By Joshua Turner

Education is often stated to be the key to success, however, this statement lacks validity. In reality, a high quality of education is the key to success. But within the status quo, our educational system is one that traumatizes, conditions, and condemns our Black students into mediocrity and death. This not only happens through our subpar curriculum but through the conditions of the facility itself. One of the biggest things we ignore in education is the role of our environment. Our environment has strong implications on our thought process and is a clear sign of how we are valued by those with influence. This means that if we are learning in a facility that has lackluster conditions, it teaches us that we are not valued. I would argue that mis-education is one of the worst forms of traumatization because it seems to condition and wire your brain in such a way that trauma associated with self compromise, mediocrity, being discounted and a slew of others become normal, while converse experiences become abnormal and are perceived by the individual as scary and it traumatic.

Economic Disenfranchisement and Education

“Go to school bullet holes in the locker; Uuh Trauma.” – Trauma, Meek Mill

Economic disenfranchisement lies at the heart of our scarcity zones and has heavy implications on our education system. In underinvested communities you’ll find schools that correspond to a low quality of education and poor overall conditions for Black and Brown communities. This is evident in our very own city where we still have to close our schools due to a lack of heat or air conditioning, and water fountains cannot be used due to lead poisoning. When our students are cycling through schools with subpar conditions, while our White neighbors are mostly attending private schools with the latest technology, it reveals that we still have separate and unequal education. According to a 2013 study conducted by Pew Research, they found that the median income of white neighborhoods was 13 times greater than Black neighborhoods, which corresponded to a poor quality of education.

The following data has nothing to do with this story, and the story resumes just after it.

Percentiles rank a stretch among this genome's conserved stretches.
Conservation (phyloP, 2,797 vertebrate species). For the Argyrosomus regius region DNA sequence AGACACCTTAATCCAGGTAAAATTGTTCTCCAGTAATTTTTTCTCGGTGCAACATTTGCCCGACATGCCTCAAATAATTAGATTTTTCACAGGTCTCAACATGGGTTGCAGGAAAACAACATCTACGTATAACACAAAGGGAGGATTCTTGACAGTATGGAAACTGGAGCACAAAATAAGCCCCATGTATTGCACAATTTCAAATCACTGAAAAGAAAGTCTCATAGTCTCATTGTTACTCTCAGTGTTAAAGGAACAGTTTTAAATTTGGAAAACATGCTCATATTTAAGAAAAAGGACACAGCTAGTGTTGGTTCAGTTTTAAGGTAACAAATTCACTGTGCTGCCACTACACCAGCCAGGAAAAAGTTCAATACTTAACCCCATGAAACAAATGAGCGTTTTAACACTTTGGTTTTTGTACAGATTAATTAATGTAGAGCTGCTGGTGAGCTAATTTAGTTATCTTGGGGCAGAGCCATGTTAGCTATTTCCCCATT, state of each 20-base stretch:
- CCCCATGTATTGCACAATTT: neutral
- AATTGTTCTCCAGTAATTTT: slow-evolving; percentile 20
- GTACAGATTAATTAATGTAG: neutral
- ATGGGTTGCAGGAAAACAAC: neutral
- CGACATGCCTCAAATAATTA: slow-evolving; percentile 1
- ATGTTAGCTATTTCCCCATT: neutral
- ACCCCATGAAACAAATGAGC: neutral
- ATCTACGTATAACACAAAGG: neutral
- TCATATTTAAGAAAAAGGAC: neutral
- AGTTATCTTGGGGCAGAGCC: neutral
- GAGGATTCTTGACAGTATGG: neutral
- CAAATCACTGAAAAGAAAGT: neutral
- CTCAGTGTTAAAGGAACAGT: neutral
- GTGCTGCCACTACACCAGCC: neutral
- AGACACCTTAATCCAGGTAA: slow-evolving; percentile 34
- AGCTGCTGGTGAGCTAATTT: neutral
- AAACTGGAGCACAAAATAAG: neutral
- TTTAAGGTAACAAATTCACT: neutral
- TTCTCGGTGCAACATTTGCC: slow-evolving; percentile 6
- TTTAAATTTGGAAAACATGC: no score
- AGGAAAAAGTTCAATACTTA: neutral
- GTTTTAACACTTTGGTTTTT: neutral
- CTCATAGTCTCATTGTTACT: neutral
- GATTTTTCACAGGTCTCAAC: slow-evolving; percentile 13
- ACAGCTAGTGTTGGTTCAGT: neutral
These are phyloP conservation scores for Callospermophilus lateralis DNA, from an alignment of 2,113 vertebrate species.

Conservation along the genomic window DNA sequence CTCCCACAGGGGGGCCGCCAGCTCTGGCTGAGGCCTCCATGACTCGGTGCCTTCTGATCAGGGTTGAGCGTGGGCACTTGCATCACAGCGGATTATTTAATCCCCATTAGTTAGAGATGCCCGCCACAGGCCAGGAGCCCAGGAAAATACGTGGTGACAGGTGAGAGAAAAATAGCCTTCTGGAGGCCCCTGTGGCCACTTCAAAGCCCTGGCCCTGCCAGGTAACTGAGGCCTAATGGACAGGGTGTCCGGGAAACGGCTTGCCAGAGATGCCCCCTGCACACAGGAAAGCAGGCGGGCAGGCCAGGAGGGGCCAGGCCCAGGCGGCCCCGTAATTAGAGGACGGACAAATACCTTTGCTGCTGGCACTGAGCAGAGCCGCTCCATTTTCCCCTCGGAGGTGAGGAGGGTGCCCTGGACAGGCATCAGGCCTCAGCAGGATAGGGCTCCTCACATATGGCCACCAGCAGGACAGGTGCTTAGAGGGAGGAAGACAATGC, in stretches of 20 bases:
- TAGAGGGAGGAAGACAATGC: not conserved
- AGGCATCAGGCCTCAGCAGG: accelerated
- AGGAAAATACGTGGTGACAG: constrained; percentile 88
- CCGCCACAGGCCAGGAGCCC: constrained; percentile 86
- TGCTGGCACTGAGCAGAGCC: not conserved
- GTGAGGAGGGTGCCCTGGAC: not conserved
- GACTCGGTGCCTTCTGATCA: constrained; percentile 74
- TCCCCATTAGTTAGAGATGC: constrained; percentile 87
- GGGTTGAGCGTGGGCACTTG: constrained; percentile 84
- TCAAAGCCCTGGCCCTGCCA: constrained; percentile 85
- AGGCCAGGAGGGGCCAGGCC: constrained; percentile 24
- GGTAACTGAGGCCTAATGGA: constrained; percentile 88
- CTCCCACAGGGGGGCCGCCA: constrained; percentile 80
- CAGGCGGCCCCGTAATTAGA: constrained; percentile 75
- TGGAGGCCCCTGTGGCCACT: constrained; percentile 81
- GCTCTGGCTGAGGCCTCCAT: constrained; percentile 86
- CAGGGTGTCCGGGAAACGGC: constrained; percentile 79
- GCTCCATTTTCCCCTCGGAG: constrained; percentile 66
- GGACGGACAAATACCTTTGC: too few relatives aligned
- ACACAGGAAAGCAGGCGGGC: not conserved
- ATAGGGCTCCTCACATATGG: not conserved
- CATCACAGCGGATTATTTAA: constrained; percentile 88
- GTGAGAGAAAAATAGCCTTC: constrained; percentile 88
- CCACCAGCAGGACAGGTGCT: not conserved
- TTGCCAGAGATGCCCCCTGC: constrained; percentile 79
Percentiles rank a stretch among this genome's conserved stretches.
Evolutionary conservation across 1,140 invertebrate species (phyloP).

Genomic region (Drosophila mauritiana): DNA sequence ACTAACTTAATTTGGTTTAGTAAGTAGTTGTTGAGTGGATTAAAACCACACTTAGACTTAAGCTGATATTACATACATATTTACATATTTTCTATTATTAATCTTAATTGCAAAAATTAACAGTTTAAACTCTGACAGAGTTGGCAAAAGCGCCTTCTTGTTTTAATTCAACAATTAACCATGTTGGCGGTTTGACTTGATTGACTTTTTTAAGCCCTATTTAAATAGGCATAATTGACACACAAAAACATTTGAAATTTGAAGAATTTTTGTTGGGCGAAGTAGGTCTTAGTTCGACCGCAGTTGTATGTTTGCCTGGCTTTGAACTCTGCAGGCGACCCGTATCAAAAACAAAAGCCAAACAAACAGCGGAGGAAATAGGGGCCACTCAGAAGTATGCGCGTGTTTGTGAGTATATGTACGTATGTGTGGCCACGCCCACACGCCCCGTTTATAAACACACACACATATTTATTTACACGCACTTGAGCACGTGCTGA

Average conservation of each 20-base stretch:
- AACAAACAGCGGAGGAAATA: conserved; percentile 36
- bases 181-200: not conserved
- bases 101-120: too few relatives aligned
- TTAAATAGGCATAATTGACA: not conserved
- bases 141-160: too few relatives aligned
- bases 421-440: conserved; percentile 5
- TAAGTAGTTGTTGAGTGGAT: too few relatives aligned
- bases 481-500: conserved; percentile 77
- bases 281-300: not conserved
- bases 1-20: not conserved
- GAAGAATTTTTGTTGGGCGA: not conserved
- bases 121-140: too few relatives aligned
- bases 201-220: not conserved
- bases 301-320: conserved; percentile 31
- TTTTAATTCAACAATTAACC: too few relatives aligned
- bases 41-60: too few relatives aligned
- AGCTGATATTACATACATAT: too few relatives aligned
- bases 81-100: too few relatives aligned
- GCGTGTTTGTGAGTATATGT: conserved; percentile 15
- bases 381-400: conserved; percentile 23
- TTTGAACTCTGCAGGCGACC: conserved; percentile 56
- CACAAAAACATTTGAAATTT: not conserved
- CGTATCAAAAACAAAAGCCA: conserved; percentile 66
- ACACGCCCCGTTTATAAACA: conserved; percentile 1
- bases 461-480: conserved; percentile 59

This sends a clear sentiment that impacts of Pre-Brown v. Board of Education still exist and that “Blackness” is second hand to Whiteness which then fosters the belief that the denial of your Blackness is the key to success. This conditioning of self hate and compromise is traumatic, although this happens every day, there is nothing normal about a child realizing that our society looks at them as a second-class citizen. There is no logical reason why a child should be expected to perform at their peak, academically, when the facility is falling apart, lead contaminated, without heat or air conditioning, unequipped to meet their basic needs in or outside of academics, has culturally unresponsive curriculum, and over crowded classes. These conditions are clear signs to our students that their education and success is not valued, as learning in their schools is already a war in and of itself, excluding the hardships that face them outside of the classroom. The process of synthesizing this information in your brain alone is traumatic aside form the adverse experiences that come along with it. In our schools we teach denial of self: denial of the Black identity and the acceptance of failure and mediocrity.

Furthermore, our government exacerbates the problem by undercutting funding for these  schools. According to a 2011 report from the U.S. Department of Education, over 40 percent of schools in low income areas do not receive a fair portion of state and local funds, enlarging the existing gaps and crippling future generations from achieving success. Although these disparities are not hidden, they have not been rectified and have operated as a root cause and primary source of influx to gun violence in Black and brown communities. Our students have been subjected to war in the same place that is meant to uplift and foster them for success.